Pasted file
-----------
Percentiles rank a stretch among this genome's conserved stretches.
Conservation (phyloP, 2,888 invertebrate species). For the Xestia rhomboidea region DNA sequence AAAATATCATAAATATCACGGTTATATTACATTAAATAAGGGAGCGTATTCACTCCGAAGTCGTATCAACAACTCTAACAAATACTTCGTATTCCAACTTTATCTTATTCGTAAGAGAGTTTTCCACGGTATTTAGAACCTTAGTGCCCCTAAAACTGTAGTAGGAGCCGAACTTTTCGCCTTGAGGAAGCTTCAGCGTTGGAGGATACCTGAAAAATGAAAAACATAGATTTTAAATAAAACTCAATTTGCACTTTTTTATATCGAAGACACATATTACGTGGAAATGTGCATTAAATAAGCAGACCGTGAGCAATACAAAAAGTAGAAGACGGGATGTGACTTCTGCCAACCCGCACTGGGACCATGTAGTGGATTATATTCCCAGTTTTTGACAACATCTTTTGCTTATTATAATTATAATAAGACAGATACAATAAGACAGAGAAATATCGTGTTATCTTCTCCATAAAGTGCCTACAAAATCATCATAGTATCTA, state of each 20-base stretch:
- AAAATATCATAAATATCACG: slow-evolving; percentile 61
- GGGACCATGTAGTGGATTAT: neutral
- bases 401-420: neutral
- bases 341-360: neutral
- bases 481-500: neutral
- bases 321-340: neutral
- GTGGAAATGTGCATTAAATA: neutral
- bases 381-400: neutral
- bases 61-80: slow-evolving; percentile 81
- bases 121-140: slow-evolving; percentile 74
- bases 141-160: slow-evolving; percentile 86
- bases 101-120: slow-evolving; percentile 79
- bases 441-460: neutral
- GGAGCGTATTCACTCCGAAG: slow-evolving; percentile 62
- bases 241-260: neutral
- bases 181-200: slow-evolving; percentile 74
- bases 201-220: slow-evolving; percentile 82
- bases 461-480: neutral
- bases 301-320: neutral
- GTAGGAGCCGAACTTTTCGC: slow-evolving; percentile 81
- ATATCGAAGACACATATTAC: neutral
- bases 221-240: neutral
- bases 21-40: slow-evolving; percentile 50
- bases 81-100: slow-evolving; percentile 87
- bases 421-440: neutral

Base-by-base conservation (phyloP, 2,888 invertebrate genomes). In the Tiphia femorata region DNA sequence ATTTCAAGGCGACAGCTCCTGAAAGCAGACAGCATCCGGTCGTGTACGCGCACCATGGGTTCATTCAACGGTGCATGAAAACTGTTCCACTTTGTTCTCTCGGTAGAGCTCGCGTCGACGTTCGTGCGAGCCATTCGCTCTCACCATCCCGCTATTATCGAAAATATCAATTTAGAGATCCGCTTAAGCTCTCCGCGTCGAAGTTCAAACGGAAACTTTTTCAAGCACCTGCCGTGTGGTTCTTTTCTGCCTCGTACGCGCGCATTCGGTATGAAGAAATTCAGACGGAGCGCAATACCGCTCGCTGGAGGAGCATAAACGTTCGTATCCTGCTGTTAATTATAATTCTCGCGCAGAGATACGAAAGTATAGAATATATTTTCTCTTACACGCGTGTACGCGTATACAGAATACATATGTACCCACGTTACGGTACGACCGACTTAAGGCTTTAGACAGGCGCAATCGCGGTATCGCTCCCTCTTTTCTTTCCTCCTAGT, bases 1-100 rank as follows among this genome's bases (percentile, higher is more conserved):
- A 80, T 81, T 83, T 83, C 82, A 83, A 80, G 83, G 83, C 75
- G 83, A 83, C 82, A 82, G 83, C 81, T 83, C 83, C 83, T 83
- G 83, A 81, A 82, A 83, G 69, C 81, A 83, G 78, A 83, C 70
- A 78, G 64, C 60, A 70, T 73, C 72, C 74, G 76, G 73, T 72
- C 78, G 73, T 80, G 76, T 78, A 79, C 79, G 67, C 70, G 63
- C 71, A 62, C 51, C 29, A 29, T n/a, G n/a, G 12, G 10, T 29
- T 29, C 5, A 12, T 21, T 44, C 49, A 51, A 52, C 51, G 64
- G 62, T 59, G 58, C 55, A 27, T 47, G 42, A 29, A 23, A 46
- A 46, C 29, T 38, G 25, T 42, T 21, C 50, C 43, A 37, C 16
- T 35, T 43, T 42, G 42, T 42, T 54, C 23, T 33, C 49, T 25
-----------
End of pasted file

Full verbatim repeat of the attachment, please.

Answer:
Percentiles rank a stretch among this genome's conserved stretches.
Conservation (phyloP, 2,888 invertebrate species). For the Xestia rhomboidea region DNA sequence AAAATATCATAAATATCACGGTTATATTACATTAAATAAGGGAGCGTATTCACTCCGAAGTCGTATCAACAACTCTAACAAATACTTCGTATTCCAACTTTATCTTATTCGTAAGAGAGTTTTCCACGGTATTTAGAACCTTAGTGCCCCTAAAACTGTAGTAGGAGCCGAACTTTTCGCCTTGAGGAAGCTTCAGCGTTGGAGGATACCTGAAAAATGAAAAACATAGATTTTAAATAAAACTCAATTTGCACTTTTTTATATCGAAGACACATATTACGTGGAAATGTGCATTAAATAAGCAGACCGTGAGCAATACAAAAAGTAGAAGACGGGATGTGACTTCTGCCAACCCGCACTGGGACCATGTAGTGGATTATATTCCCAGTTTTTGACAACATCTTTTGCTTATTATAATTATAATAAGACAGATACAATAAGACAGAGAAATATCGTGTTATCTTCTCCATAAAGTGCCTACAAAATCATCATAGTATCTA, state of each 20-base stretch:
- AAAATATCATAAATATCACG: slow-evolving; percentile 61
- GGGACCATGTAGTGGATTAT: neutral
- bases 401-420: neutral
- bases 341-360: neutral
- bases 481-500: neutral
- bases 321-340: neutral
- GTGGAAATGTGCATTAAATA: neutral
- bases 381-400: neutral
- bases 61-80: slow-evolving; percentile 81
- bases 121-140: slow-evolving; percentile 74
- bases 141-160: slow-evolving; percentile 86
- bases 101-120: slow-evolving; percentile 79
- bases 441-460: neutral
- GGAGCGTATTCACTCCGAAG: slow-evolving; percentile 62
- bases 241-260: neutral
- bases 181-200: slow-evolving; percentile 74
- bases 201-220: slow-evolving; percentile 82
- bases 461-480: neutral
- bases 301-320: neutral
- GTAGGAGCCGAACTTTTCGC: slow-evolving; percentile 81
- ATATCGAAGACACATATTAC: neutral
- bases 221-240: neutral
- bases 21-40: slow-evolving; percentile 50
- bases 81-100: slow-evolving; percentile 87
- bases 421-440: neutral

Base-by-base conservation (phyloP, 2,888 invertebrate genomes). In the Tiphia femorata region DNA sequence ATTTCAAGGCGACAGCTCCTGAAAGCAGACAGCATCCGGTCGTGTACGCGCACCATGGGTTCATTCAACGGTGCATGAAAACTGTTCCACTTTGTTCTCTCGGTAGAGCTCGCGTCGACGTTCGTGCGAGCCATTCGCTCTCACCATCCCGCTATTATCGAAAATATCAATTTAGAGATCCGCTTAAGCTCTCCGCGTCGAAGTTCAAACGGAAACTTTTTCAAGCACCTGCCGTGTGGTTCTTTTCTGCCTCGTACGCGCGCATTCGGTATGAAGAAATTCAGACGGAGCGCAATACCGCTCGCTGGAGGAGCATAAACGTTCGTATCCTGCTGTTAATTATAATTCTCGCGCAGAGATACGAAAGTATAGAATATATTTTCTCTTACACGCGTGTACGCGTATACAGAATACATATGTACCCACGTTACGGTACGACCGACTTAAGGCTTTAGACAGGCGCAATCGCGGTATCGCTCCCTCTTTTCTTTCCTCCTAGT, bases 1-100 rank as follows among this genome's bases (percentile, higher is more conserved):
- A 80, T 81, T 83, T 83, C 82, A 83, A 80, G 83, G 83, C 75
- G 83, A 83, C 82, A 82, G 83, C 81, T 83, C 83, C 83, T 83
- G 83, A 81, A 82, A 83, G 69, C 81, A 83, G 78, A 83, C 70
- A 78, G 64, C 60, A 70, T 73, C 72, C 74, G 76, G 73, T 72
- C 78, G 73, T 80, G 76, T 78, A 79, C 79, G 67, C 70, G 63
- C 71, A 62, C 51, C 29, A 29, T n/a, G n/a, G 12, G 10, T 29
- T 29, C 5, A 12, T 21, T 44, C 49, A 51, A 52, C 51, G 64
- G 62, T 59, G 58, C 55, A 27, T 47, G 42, A 29, A 23, A 46
- A 46, C 29, T 38, G 25, T 42, T 21, C 50, C 43, A 37, C 16
- T 35, T 43, T 42, G 42, T 42, T 54, C 23, T 33, C 49, T 25